Every year I keep a long list of the books that I read during CBR that I didn’t have a chance to review. Looking at the very long list for 2020 made me realize that if I don’t write down my thoughts (as I have for the past 11 years), I will never remember that I read any of these. Ergo, here are some smaller reviews, wrapped up in a larger review. I hope to spit a few of these out before CBR13 starts!
The Bromance Book Club is the first in a hopefully charming series of books about a group of guys in Nashville who are successful athletes and other high-profile professionals who get together and talk about how reading romance novels is beneficial to their relationships. They all learn to follow the lead of their fictional heroes and find new ways to communicate with their girlfriends/wives and hopefully improve their lives.
This first installment is about Gavin, a Major League Baseball player, who’s wife Thea has recently asked him for a divorce. He has been living apart from Thea and his twin daughters, and its killing him. Gavin is reluctant to tell anyone what’s been going on in his marriage, and at the start of the story, has turned to drinking instead of talking. His friends come to his rescue, and hand him a Regency-style romance, telling him that this book will help him win Thea back.
To say that Gavin is doubtful would be an understatement.
Meanwhile, his wife, Thea, is just trying to get on with her life with her daughters and maybe go back and finish her degree. She quit college when she got pregnant and since then her only job has been mother and baseball wife.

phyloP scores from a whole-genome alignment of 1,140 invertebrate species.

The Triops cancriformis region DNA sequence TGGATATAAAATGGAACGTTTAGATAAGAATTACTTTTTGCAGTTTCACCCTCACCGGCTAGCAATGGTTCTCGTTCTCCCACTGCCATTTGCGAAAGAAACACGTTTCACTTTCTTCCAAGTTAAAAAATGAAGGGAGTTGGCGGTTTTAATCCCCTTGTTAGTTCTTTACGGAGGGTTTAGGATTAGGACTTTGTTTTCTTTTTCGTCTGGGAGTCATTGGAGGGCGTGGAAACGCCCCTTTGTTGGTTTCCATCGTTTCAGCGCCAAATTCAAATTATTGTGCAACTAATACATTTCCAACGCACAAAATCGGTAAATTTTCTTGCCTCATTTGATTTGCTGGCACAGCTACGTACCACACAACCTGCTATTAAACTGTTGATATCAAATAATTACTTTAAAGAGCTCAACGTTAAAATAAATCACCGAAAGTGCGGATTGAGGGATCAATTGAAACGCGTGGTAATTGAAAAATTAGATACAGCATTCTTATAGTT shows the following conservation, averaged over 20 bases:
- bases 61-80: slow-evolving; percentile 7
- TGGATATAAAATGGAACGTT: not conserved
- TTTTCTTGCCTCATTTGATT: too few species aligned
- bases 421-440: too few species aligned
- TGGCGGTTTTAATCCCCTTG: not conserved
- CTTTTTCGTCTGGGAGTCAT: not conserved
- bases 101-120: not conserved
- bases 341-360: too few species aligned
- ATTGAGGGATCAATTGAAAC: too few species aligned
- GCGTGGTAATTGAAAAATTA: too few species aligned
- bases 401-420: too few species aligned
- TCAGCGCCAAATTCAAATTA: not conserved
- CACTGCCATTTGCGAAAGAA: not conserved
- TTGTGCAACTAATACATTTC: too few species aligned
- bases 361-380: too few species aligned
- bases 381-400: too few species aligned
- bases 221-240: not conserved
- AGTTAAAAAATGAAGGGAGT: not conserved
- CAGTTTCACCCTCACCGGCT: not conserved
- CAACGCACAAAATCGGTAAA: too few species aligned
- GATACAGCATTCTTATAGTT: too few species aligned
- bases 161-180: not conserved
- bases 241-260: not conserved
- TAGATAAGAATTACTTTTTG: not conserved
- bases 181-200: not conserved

I enjoyed the story and the idea of the book, but I didn’t really love Gavin or Thea, or her sister Liv. And the “Grand Gesture” at the end annoyed the crap out of me. But I found most of the rest of it charming and fun and would definitely pick up another installment in the series.
Next up was the delightful audiobook (free on Audible!), Call Me Maybe. I only found out about this one thanks to Ingres77’s reviewearlier this year, and was glad I did.
Vera is a quirky and fun small business owner living in Brooklyn. She is attempting to launch a company that specializes in gift boxes (like gift baskets, I guess?) tailored to specific people and occasions (cute, but HOW DOES SHE AFFORD AN APARTMENT IN BROOKLYN?). In order to do that, she needs a new website, which for REASONS has to be much more complex than her old laptop’s operating system can handle, so she has to call the website company’s customer service line for help.
And then she talks to her helpful and friendly customer service rep, Cal, for something like 9 hours. Sure! Why not?
Over the course of the next week or so, Vera and Cal continue their conversation. Her website is still buggy, and it really needs to work FOR THE BIG SHOWCASE ON FRIDAY! Cal really wants to help her so that the customer is happy, but mostly, he just loves talking to her. Vera keeps calling to check on the status, but mostly, she just wants to chat with Cal.
Both Vera and Cal have other things going on, of course. Cal has some weird family dynamic that caused him childhood trauma that still lingers. Vera’s family doesn’t have a lot of faith in her business, and jokes around that she’s a quitter, which really bugs her. And there’s a strange subplot about Vera’s brother trying to set her up with his friend Fred, who plays the flute.
Vera might be a little too quirky and cute, but I really didn’t mind. During COVID it seems like all I can manage are feel-good stories with happy endings, so this really fit the bill for me. And did I mention it was free?